When it comes to either American politics or Israel, I find myself in constant disagreement with Peter Beinart. I find his approach to foreign policy absurd (his piece published yesterday in The Atlantic lamely criticizing Hillary Clinton’s apology for supporting the war in Iraq failed to mention his own muscular, if temporary backing for the same conflict) and his writings advocating that Americans save Israel from itself are utterly clueless about the reality of Palestinian rejectionism as well as the needs of the Jewish state. But when it comes to the question of Jewish education, his position is as well informed as it is correct. Indeed, his most recent piece in Haaretz in which he lamented the sorry state of American Jewry, especially when compared to the Australian Jewish community, is right on target.
Most of the organized Jewish community has reacted to the dismal statistics about assimilation and intermarriage to be found in the Pew Study A Portrait of Jewish Americans, which I discussed in the November issue of COMMENTARY, with complacence if not indifference. The fact that non-Orthodox Jewry in this country is rapidly intermarrying itself into communal oblivion is regarded by some of the leading figures of American Jewish life as inevitable and not worth complaining about. I wrote about the efforts of a group of Jewish academics, writers, and community activists led by the trio of Steven Cohen, Steven Bayme, and Jack Wertheimer, to come up with a response to this crisis that can help turn the tide or at least change the conversation about the situation in the April issue of COMMENTARY. But sadly, it has not gotten the support it deserves. At a recent meeting of the group, it was addressed by well-meaning officials from leading Jewish federations who bragged of their great programs but displayed little interest in sounding the alarm about a problem which is effectively dooming their donor base.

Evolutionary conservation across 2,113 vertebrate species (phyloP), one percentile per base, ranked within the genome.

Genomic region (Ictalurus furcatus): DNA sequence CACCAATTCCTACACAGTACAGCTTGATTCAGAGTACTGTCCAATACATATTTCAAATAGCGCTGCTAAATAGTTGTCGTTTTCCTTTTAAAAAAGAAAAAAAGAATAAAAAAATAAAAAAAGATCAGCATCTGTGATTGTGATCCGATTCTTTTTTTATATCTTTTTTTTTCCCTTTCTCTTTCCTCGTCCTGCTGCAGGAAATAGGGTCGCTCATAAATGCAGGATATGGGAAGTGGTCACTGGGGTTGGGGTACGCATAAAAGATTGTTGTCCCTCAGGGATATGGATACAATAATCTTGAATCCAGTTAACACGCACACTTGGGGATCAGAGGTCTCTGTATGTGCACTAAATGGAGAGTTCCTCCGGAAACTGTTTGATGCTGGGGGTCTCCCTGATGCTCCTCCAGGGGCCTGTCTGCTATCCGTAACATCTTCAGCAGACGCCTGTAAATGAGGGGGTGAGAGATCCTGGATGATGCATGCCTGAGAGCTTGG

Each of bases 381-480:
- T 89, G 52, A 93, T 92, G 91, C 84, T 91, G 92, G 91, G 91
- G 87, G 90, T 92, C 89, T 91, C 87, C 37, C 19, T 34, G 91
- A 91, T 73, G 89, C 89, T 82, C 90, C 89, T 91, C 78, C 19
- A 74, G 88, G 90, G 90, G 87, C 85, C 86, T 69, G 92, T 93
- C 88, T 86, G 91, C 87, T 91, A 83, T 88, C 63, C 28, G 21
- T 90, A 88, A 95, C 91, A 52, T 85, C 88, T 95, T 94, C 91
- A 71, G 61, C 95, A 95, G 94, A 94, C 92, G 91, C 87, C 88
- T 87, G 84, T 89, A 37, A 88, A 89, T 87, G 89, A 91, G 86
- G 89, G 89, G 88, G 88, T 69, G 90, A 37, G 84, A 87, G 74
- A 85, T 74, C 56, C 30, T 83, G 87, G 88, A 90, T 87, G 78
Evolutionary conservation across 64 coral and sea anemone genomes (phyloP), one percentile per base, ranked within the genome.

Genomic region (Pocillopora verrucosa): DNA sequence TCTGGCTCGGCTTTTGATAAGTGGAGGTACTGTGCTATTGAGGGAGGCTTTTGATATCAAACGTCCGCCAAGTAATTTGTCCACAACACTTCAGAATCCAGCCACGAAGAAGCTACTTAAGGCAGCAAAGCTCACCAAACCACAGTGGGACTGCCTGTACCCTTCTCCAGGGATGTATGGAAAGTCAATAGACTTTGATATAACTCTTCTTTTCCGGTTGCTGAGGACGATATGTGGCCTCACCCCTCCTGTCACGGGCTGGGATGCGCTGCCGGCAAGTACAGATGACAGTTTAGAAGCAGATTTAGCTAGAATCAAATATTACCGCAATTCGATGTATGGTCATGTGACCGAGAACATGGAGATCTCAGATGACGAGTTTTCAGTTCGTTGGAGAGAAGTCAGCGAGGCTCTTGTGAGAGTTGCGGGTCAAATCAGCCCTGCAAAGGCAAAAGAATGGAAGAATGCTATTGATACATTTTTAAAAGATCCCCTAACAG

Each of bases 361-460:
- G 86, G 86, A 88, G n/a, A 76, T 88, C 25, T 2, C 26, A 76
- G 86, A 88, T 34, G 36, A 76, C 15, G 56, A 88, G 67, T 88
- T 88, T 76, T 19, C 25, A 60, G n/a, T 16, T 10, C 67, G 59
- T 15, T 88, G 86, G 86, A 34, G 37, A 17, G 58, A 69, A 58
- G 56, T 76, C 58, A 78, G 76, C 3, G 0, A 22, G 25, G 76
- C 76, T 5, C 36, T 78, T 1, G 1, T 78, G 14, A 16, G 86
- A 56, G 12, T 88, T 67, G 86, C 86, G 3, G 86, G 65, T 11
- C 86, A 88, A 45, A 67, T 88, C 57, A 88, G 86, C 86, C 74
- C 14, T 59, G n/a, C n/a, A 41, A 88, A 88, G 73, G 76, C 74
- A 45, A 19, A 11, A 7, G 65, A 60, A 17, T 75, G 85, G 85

But in contrast to much of the American Jewish world, Beinart gets it and is quite correct when he writes today that the lack of funding for Jewish education in this country is abysmal.
Beinart writes principally about the contrast between the well-attended Jewish schools in Australia and the situation in the United States where middle-class parents are often forced to choose between day school tuition and paying their mortgages. Day schools remain the best form of Jewish education and a chance to at least provide kids with an informed choice about their decisions about embracing Jewish life. They are not a magic bullet against assimilation and intermarriage. Given the ingrained secularism of the majority of American Jews, many, if not most wouldn’t send their kids to a day school if it were free. But along with improved synagogue schools, Jewish camps, and trips to Israel, they all provide a comprehensive alternative to a population that is Jewishly illiterate.
As Beinart points out, there is certainly enough Jewish wealth in America to fund all of these programs in a manner that could actually make a dent in the Pew statistics if not completely change the future of a community that is rapidly shrinking. But instead of funding schools adequately, American Jews have funded vanity projects like museums while not doing what’s necessary so that, “American Jewish six-year-olds [can] read Hebrew and know Torah so that a Jewish tradition that has survived thousands of years of exile and persecution isn’t destroyed by affluent, easy-going ignorance.”
Beinart is wrong to lump Israel advocacy—which often struggles for support in much the same manner as education—with the money lavished by American Jews on secular universities and museums as examples of misallocated funds. That is a function of his feud with AIPAC, which he despises for its loyalty to the principle of backing Israel’s democratically elected government.
But I find myself sympathizing with Beinart’s joke about being a “self-hating American Jew” when he regards the complacent manner with which most of the community has reacted to Pew. The struggle to change our priorities in order to preserve non-Orthodox Jewish life in this country is an uphill slog and it’s easy to be discouraged about the foolish manner in which the Reform and Conservative movements as well as many federations have opted out of the fight. But at least this is one battle that needn’t divide us along the familiar lines of left and right.